“Postcards From Paraguay,” Mark Knopfler, 2004

Unknown-305Since the breakup of Dire Straits, songwriter-guitarist Mark Knopfler has quietly yet reliably put out intelligent albums marked by his trademark slow-burn guitar stylings, English folk structures and well-crafted storytelling.  On “Postcards From Paraguay” from his “Shangri-La” album, he describes the life of a criminal on the run:  “I robbed a bank full of dinero, a great big mountain of dough, so it was goodbye companero and cheerio, I couldn’t stay and face the music, so many reasons why I won’t be sending postcards from Paraguay…”

“Vietnam,” Jimmy Cliff, 1969

Unknown-296Cliff, was among the first reggae artists to have success with U.S. audiences.  Like Bob Marley after him, Cliff combined a deep spiritual love of life with a fierce message condemning injustice and war.  At the height of U.S. involvement in the Vietnam War, he released this song on his debut album:  “His mother got a telegram, it was addressed from Vietnam, now mistress Brown, she lives in the USA, and this is what she wrote and said: ‘Don’t be alarmed,’ she told me the telegram said, “But mistress Brown, your son is dead…'”

“Little Italy,” Stephen Bishop, 1976

Unknown-293“Careless,” Bishop’s remarkable debut album, is full of gorgeous melodies and polished production.  The #11 hit “On and On” got most of the attention, but I’m also partial to “Little Italy,” Bishop’s appreciation for the Italian neighborhoods that bring spirited cultural life to many major US cities:  “Ah mama, am I holding on to the wings of a prayer, waiting for Rosie, tell me, do you think she cares, ah, dancing in the streets, in little Italy, ah, they’re all dancing in the streets in Little Italy…”

“Made in England,” Ian Anderson, 1983

Unknown-287Born in Scotland, Anderson also spent his formative years in England, and has lived in both countries off and on his whole life.  His love of native folk music is visible through much of the lighter acoustic numbers in the Jethro Tull catalog, and this song, from his debut solo LP “Walk Into Light,” celebrates England’s natural beauty and traditions: “Somewhere in a town in England, could be Newcastle, Leeds or Birmingham… and were you made in England’s green and pleasant land?…”

“Far Afghanistan,” James Taylor, 2015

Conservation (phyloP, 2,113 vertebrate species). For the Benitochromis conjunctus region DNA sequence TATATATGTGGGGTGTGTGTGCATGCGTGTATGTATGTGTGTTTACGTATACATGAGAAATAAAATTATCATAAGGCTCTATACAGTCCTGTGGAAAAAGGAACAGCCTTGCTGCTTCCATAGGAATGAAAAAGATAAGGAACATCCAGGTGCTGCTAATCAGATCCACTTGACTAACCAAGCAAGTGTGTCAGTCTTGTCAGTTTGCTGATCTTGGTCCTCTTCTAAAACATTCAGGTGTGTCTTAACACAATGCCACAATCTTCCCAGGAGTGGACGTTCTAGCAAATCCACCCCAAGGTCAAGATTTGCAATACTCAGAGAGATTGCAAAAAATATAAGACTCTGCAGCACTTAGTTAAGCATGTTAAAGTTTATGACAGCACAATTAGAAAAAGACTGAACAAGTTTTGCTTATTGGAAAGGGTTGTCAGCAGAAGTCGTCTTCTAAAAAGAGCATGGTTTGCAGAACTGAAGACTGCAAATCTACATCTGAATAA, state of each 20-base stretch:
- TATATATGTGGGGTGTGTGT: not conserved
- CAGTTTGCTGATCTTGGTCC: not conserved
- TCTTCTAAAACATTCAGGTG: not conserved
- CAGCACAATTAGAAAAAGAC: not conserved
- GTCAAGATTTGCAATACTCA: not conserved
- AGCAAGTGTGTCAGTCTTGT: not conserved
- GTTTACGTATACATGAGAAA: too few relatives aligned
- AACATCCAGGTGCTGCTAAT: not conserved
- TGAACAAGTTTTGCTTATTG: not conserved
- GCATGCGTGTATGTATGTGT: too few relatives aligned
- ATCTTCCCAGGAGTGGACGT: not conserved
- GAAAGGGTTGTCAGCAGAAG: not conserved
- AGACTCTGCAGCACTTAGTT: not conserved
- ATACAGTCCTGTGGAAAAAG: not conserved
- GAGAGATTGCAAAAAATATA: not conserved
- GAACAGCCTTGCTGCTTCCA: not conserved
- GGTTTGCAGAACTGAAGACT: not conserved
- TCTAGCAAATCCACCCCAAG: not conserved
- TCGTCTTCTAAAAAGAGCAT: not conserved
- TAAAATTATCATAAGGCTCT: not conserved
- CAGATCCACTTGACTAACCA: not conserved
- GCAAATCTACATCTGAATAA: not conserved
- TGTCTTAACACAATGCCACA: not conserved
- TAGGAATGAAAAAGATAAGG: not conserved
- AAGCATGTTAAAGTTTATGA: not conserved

Unknown-288This is a powerful piece about a land most of us will never know or understand.  Taylor’s lyrics do a superb job in giving a mini-history lesson and a look at what U.S. soldiers found during their tours there:  “They fought against the Russians, they fought against the Brits, they fought old Alexander, talking ’bout him ever since, and after 9/11, here comes your Uncle Sam, another painful lesson in the far Afghanistan…  I expected to be hated and insulted to my face, but nothing could prepare me for the beauty of the place…”

“Move to Japan,” The Band, 1993

Unknown-290The Band had dissolved in 1977, but they reunited without Robbie Robertson to record the LP “Jericho.”  On “Move to Japan,” drummer/singer Levon Helm was inspired to write about a friend who gave up on the U.S. job market in favor of Japan’s:  “From the unemployment line I see lots to be done, and they’re taking all hands in the land of the risin’ sun, I love my mom and my apple pie, but sayonara Uncle Sam, hello Samurai, hey, we’re gonna move to Japan, the home of the working man…” 

“Bangla Desh,” George Harrison, 1971

Unknown-292Natural disasters and a military crackdown by the ruling government had brought about hundreds of thousands of deaths in East Pakistan, soon to be known as Bangla Desh.  Harrison’s friend Ravi Shankar, a Bengali native, solicited help from the sympathetic former Beatle, and the result was the “Concert for Bangla Desh” charity event and album, and the “Bangla Desh” single:  “Bangla Desh, Bangla Desh, where so many people are dying fast, and it sure looks like a mess, I’ve never seen such distress, now won’t you lend your hand, try to understand, relieve the people of Bangla Desh…”

“American Tune,” Paul Simon, 1973

Unknown-303This amazing song from Simon’s “There Goes Rhymin’ Simon” LP turned out to be prescient about what we’ve been facing here in 2020, and I thought it would be the perfect song to welcome us back home after our trip around the world:  “Well, we come on a ship they call the Mayflower, we come on a ship that sailed the moon, we come in the age’s most uncertain hour and sing an American tune, oh but it’s all right, it’s all right, we can’t be forever blessed, still tomorrow’s gonna be another working day, and I’m trying to get some rest, that’s all, I’m just trying to get some rest…”

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Honorable mention:

China Girl,” David Bowie, 1983;  “Give Ireland Back to the Irish,” Wings, 1971;  “Angola,” Ambrosia, 1978;  “Bermuda Triangle,” Fleetwood Mac, 1974;  “Jamaica Say You Will,” Jackson Browne, 1972;  “In Germany Before the War,” Randy Newman, 1977; “Panama,” Van Halen.